The right of the people to be secure in their persons, houses, papers, and effects, against unreasonable searches and seizures, shall not be violated, and no Warrants shall issue, but upon probable cause, supported by Oath or affirmation, and particularly describing the place to be searched, and the persons or things to be seized.1
No person shall be … compelled in any criminal case to be a witness against himself[.]2
But if you got a warrant, I guess you’re gonna come in.3
What should you do when the police are at your door? And do they have a search warrant? Those question are best answered with another: why are the police at your door? There are three likely reasons.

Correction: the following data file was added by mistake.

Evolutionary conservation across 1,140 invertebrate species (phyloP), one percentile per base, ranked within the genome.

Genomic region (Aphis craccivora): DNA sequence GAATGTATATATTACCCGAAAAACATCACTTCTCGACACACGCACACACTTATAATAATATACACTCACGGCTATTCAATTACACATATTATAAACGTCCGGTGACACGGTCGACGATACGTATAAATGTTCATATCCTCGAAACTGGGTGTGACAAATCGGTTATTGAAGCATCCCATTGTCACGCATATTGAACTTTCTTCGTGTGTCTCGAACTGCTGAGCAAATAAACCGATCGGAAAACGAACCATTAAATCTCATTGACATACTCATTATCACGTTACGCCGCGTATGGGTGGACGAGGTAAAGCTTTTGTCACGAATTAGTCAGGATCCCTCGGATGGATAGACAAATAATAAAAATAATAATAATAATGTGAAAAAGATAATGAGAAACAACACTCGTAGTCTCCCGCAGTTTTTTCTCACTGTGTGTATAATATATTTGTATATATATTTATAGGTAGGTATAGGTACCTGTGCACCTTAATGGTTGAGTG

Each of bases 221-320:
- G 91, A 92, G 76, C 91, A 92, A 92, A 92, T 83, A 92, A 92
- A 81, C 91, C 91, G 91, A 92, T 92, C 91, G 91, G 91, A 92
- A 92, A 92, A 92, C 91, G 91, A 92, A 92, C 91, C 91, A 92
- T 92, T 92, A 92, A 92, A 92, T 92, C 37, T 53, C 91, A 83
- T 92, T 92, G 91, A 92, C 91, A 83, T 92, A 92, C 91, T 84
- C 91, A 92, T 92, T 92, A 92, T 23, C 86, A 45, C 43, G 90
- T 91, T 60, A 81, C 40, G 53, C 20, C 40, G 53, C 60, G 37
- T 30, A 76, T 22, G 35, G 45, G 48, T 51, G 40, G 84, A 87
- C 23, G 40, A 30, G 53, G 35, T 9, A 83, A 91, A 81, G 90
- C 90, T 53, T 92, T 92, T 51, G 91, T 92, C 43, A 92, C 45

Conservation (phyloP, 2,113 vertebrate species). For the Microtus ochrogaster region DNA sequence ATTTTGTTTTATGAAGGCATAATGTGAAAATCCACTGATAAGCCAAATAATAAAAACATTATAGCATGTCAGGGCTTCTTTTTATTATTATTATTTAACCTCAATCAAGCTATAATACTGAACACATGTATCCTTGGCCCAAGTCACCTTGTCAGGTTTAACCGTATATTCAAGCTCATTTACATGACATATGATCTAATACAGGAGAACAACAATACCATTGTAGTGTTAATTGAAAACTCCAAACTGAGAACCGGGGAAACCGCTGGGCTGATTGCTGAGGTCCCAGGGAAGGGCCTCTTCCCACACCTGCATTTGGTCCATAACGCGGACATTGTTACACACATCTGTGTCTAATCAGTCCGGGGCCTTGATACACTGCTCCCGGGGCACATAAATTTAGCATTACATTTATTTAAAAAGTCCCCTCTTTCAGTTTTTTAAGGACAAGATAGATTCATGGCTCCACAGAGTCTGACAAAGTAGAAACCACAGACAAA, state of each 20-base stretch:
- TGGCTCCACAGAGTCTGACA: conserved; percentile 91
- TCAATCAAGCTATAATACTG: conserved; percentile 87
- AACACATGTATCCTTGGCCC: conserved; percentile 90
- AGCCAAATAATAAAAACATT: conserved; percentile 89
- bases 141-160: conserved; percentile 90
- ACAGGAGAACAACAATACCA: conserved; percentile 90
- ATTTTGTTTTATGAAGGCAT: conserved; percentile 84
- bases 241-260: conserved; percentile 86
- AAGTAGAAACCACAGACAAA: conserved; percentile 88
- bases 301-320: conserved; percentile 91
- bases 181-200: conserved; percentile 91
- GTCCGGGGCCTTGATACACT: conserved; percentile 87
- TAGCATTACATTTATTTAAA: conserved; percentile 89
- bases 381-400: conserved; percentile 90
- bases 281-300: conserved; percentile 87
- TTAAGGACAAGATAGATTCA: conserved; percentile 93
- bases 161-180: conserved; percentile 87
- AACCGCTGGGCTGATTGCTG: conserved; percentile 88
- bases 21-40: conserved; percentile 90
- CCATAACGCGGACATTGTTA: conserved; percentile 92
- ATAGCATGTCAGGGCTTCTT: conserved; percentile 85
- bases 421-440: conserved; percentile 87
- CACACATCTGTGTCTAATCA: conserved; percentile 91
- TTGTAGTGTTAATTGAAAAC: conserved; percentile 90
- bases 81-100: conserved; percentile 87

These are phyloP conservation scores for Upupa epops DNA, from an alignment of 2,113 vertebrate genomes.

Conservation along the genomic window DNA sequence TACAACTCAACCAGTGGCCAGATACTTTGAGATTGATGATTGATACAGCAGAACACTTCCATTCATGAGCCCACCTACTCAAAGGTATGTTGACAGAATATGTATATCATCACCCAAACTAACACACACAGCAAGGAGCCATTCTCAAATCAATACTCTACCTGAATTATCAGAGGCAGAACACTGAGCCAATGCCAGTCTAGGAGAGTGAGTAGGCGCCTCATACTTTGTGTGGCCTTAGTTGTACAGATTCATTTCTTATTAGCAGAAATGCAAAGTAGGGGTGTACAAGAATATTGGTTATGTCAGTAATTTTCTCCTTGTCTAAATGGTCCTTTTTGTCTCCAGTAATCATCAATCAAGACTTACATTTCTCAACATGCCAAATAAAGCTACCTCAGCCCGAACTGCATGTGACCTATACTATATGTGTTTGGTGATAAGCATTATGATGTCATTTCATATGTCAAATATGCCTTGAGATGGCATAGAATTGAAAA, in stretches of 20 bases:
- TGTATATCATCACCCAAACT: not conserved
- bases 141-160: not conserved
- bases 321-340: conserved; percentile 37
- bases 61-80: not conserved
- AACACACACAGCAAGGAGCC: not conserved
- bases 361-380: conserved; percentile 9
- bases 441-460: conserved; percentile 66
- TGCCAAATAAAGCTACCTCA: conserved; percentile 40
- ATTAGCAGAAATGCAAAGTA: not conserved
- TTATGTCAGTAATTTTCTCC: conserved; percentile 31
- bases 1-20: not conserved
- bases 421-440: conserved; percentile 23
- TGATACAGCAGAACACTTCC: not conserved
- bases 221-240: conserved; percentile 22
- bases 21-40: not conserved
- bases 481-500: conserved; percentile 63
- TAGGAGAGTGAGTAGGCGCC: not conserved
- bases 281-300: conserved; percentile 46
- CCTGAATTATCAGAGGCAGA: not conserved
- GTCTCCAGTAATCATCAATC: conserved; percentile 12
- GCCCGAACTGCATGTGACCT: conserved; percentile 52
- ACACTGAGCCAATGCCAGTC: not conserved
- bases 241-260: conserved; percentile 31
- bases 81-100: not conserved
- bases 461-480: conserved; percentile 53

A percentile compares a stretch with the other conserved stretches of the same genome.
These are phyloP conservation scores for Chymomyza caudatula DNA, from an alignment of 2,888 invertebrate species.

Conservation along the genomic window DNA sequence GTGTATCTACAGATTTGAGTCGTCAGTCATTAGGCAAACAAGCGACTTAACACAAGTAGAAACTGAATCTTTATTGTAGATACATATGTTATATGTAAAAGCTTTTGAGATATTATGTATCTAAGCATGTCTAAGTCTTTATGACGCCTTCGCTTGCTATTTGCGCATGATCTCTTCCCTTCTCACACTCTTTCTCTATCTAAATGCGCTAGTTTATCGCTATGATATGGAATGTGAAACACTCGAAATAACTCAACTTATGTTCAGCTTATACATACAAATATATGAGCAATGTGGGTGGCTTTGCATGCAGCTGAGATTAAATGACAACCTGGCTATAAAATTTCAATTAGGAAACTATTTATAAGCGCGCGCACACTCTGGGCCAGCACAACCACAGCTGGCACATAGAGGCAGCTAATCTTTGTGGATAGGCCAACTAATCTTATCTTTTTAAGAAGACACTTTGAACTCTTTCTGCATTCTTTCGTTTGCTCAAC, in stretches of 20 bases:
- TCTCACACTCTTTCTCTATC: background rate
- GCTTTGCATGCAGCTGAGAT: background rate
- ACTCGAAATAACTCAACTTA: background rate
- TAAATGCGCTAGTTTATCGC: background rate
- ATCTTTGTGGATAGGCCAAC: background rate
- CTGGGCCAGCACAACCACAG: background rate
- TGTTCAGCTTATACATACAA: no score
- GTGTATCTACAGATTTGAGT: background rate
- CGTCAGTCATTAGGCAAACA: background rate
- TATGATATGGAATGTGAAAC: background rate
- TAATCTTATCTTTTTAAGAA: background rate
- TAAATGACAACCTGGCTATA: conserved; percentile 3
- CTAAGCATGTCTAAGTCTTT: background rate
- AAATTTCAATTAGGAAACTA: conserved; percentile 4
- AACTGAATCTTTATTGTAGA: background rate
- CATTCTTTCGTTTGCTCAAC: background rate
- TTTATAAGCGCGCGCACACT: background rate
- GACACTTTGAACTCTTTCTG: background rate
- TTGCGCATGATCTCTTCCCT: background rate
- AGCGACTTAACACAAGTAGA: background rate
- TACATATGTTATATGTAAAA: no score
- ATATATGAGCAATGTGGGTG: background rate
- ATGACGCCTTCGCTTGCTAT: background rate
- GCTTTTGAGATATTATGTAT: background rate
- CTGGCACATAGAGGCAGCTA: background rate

You called them yourself
Sometimes you have to call the police. You yourself may be in trouble. Someone may need medical attention. If you call an ambulance, the police will often show up as well. Some laws even require you to call the police.
If you’re the victim of a property crime, such as theft, your insurance company may require a police report before they will reimburse you for the stolen items. If you witness a crime, your report may be the only lead the police have to go on! Your neighbors will certainly appreciate your help.
There are, of course, less pleasant reasons the police may come to your door.
They have a search warrant or an arrest warrant
A warrant is a document that allows the police to do something, take something, or arrest someone. Warrants are issued by judges, and only after the police are able to tell the judge exactly why they think a search or seizure is justified. This has to be more than just “a hunch.” For instance, the police cannot simply say “we heard from so-and-so that this guy is growing marijuana in his house.” The police can, however, use a tip like this and, if the tipster is shown to be reliable to the judge, they may still get their warrant.